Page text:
Best of luck to anyone trying to track the career of Camillus Kessler. Here was a guy who was all over the map, usually treading with little cat feet that leave little mark.
Kessler first pops onto the radar doing a few short-run comics in St. Louis in 1904-06. He then goes on to do editorial cartooning for the St. Louis Times for some period (I can only vouch for 1911, but my files are scanty, as they are for all of Kessler’s output).
Kessler hit the big time (or semi-big time, anyway) when he got his start at the New York Press in 1914 during that paper’s short-lived bid to become a major player. The Press added a whole litany of special features that year (including their own homegrown Sunday comics section), and Kessler found work doing weekly half-page cartoons to accompany the poetry of Frank M. O’Brien. This feature ran just six months.
I lose track of Kessler now for a full six years, but I suspect he might have been doing editorial cartoons for the New York Globe and Advertiser for some portion of the time. In 1922, though, he first pokes his head onto the national stage with a new syndicated panel feature for the Metropolitan Newspaper Service. The panel is in the Briggs-Webster mode with no traditional title, rather a revolving set of titles keyed to the subject of the day.
The titles are mostly standard issue, following closely on the models of his betters. Big Moments in Little Lives, Home Sweet Home, Making The Grade, Into Each Life Some Rain Must Fall, One Man In A Thousand, etc. His one title that breaks the mold is At The Bottom of the Ladder, wherein Kessler tells an anecdote from the lives of great men and women, usually from their childhood or early experiences, and accompanies the story with a suitable cartoon. These cartoons were collected in a massive reprint volume in 1926 by Lippincott.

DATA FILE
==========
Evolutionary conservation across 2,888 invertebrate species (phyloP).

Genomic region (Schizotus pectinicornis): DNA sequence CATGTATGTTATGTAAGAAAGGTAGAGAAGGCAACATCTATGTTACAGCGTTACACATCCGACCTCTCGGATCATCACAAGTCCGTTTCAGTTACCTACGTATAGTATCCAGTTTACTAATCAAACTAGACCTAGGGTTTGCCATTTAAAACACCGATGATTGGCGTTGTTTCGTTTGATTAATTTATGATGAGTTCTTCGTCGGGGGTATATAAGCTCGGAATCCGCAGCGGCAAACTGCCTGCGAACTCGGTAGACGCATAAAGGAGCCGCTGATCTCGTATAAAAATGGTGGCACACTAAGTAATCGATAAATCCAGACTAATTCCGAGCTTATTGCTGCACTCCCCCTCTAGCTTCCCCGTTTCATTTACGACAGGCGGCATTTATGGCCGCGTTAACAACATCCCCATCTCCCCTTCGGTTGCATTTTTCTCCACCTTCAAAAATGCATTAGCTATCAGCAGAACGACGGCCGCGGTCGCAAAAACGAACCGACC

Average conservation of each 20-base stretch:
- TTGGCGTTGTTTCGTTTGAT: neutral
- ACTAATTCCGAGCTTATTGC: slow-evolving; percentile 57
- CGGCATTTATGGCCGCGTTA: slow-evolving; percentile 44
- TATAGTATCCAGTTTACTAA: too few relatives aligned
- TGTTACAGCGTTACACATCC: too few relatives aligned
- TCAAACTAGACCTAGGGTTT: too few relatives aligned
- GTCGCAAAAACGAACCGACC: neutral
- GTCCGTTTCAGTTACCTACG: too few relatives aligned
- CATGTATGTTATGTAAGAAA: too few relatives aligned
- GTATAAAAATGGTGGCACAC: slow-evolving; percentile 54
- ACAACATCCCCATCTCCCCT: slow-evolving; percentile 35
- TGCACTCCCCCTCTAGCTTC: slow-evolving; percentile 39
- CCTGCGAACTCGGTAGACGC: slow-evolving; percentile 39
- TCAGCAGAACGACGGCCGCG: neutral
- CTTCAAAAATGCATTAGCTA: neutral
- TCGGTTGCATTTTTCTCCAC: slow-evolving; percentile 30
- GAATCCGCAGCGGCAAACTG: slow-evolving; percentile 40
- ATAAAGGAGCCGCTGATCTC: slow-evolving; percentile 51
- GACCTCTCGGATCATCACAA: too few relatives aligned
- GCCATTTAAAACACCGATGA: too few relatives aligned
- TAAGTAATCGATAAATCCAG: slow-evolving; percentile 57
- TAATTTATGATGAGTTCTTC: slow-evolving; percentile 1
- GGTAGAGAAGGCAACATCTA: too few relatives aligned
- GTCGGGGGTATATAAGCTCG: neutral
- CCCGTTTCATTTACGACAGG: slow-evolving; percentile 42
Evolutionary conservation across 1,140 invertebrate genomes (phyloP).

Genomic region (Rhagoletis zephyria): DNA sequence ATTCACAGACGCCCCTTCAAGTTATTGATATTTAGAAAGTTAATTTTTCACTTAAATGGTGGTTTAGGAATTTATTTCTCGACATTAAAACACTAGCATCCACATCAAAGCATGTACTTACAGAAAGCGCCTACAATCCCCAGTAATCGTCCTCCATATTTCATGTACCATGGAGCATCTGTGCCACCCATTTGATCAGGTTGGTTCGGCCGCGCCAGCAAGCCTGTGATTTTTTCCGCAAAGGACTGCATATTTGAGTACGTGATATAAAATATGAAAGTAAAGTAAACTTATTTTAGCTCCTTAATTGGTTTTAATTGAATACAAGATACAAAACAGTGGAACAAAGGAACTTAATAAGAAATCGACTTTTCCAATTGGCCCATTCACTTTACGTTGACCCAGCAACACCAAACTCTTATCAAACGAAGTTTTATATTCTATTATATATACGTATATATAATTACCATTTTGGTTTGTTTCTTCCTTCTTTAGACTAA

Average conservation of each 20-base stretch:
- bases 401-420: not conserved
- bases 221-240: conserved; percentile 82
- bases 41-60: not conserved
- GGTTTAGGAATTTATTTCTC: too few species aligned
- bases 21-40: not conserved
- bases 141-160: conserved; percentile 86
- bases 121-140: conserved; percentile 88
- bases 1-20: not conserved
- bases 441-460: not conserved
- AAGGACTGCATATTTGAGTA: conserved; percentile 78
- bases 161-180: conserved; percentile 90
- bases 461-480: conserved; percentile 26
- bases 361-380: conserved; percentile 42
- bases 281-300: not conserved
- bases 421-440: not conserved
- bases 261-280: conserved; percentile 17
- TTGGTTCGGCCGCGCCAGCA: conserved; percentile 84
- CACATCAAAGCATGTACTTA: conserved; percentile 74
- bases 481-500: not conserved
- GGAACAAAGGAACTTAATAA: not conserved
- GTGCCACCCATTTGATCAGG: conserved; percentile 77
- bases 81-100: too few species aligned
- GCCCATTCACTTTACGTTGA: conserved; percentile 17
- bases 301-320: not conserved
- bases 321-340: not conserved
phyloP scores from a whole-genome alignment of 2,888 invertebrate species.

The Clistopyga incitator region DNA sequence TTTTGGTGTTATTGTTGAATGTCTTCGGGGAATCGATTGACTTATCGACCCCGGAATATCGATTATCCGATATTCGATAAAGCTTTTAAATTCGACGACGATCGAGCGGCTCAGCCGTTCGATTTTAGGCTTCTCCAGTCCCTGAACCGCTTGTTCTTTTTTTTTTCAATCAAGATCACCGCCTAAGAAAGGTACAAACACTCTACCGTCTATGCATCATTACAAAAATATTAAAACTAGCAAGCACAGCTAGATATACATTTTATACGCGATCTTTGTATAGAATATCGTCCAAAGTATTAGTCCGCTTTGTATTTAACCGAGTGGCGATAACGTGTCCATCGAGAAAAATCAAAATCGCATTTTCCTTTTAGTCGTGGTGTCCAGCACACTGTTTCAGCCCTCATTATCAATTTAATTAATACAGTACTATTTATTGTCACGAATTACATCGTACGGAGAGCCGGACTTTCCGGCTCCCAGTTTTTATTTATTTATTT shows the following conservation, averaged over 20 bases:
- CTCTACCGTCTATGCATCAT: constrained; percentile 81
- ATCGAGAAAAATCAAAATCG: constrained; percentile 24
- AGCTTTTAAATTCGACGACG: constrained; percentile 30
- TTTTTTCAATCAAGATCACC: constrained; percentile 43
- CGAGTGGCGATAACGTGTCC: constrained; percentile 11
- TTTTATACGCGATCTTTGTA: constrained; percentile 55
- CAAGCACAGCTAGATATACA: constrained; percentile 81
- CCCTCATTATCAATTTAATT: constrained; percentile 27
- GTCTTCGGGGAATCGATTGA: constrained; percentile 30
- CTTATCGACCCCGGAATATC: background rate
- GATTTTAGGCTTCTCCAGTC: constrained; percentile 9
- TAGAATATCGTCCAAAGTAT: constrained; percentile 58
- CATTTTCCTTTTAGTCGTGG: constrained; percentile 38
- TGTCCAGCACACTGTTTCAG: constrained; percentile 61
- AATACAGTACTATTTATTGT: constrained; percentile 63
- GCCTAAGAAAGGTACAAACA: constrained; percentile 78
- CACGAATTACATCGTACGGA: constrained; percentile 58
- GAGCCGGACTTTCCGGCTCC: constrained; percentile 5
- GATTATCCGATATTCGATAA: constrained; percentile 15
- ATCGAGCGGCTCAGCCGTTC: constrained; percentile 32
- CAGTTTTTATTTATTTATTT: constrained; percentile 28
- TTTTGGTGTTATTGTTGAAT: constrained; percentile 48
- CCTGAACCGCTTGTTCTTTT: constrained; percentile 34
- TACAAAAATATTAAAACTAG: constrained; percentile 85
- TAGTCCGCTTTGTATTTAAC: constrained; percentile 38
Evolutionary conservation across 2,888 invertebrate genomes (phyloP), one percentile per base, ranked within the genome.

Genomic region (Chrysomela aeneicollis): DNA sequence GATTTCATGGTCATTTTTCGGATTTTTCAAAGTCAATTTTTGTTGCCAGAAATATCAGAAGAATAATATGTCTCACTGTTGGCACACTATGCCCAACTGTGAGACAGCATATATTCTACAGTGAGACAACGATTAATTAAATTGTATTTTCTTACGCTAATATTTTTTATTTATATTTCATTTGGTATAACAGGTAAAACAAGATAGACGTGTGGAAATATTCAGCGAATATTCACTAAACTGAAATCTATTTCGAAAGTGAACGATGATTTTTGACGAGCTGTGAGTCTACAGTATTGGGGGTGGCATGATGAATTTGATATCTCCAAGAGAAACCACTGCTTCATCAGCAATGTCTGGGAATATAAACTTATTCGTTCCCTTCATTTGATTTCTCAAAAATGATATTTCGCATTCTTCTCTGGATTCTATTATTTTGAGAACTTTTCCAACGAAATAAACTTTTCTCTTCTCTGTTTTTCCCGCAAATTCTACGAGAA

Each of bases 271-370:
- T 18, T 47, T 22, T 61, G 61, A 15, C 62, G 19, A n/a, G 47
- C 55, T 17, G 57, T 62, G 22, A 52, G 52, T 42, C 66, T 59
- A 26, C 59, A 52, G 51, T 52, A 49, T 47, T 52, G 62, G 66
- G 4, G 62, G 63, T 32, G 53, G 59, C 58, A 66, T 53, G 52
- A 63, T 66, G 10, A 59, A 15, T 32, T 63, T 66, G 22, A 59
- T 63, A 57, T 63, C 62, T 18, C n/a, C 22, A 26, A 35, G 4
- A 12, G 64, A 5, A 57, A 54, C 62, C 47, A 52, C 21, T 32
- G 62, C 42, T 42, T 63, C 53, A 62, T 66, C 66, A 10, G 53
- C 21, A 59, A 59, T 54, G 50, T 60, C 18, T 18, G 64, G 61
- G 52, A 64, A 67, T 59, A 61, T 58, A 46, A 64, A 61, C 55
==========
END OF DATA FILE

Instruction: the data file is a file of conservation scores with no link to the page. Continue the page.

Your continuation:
Kessler’s panels were dropped by Metropolitan in 1925, but he took the feature over to the New York Evening Graphic, and they continued it until November 1926. Then he made another syndicate jump, this time to the bottom of the barrel Payne Syndicate, which syndicated the feature for awhile in 1927. The panels produced for Metropolitan, though, are resold to reprint syndicates who will hawk them to small papers for decades to come.
Kessler’s back in the big time in 1928, now with a matrimonial strip titled In For Life for the New York World. The big time’s call, though, is fleeting. The strip lasts for less than a month.
Kessler next finds the Bell Syndicate willing to revive his panel cartoon, this time as a weekly feature. The new weekly run extends from 1930 to 1932. Bell has better success with a new Kessler daily panel titled Twenty Five Years Ago Today. This feature lasts at least through 1935, and possibly later.
Once agin Kessler disappears for awhile. In 1939, though, the Consolidated News Service brings his panel back one last time. Here Kessler goes with a regular title, Seems Like Yesterday. Restless as always, though, the official title is changed to Home Town Echoes around 1942, and soon reverts to a revolving set of titles, bringing things full circle. I’ve only seen this panel running on a weekly basis, but it was advertised as a daily. The panel was advertised through 1950, but I’ve never seen any later than 1944.
Kessler’s artwork remained consistent throughout his career, workmanlike but with no stylistic flourish or panache. His gags are of the ‘smile and nod’ type, seldom if ever going for the big laugh. He was often grasping for the nostagic deja vu effects that were mastered by Briggs and Webster, but rarely succeeded as well as them. But if Kessler was a minor figure in cartooning lore, we have to give him his due – he was a working newspaper cartoonist for nearly fifty years, and how many can make that claim?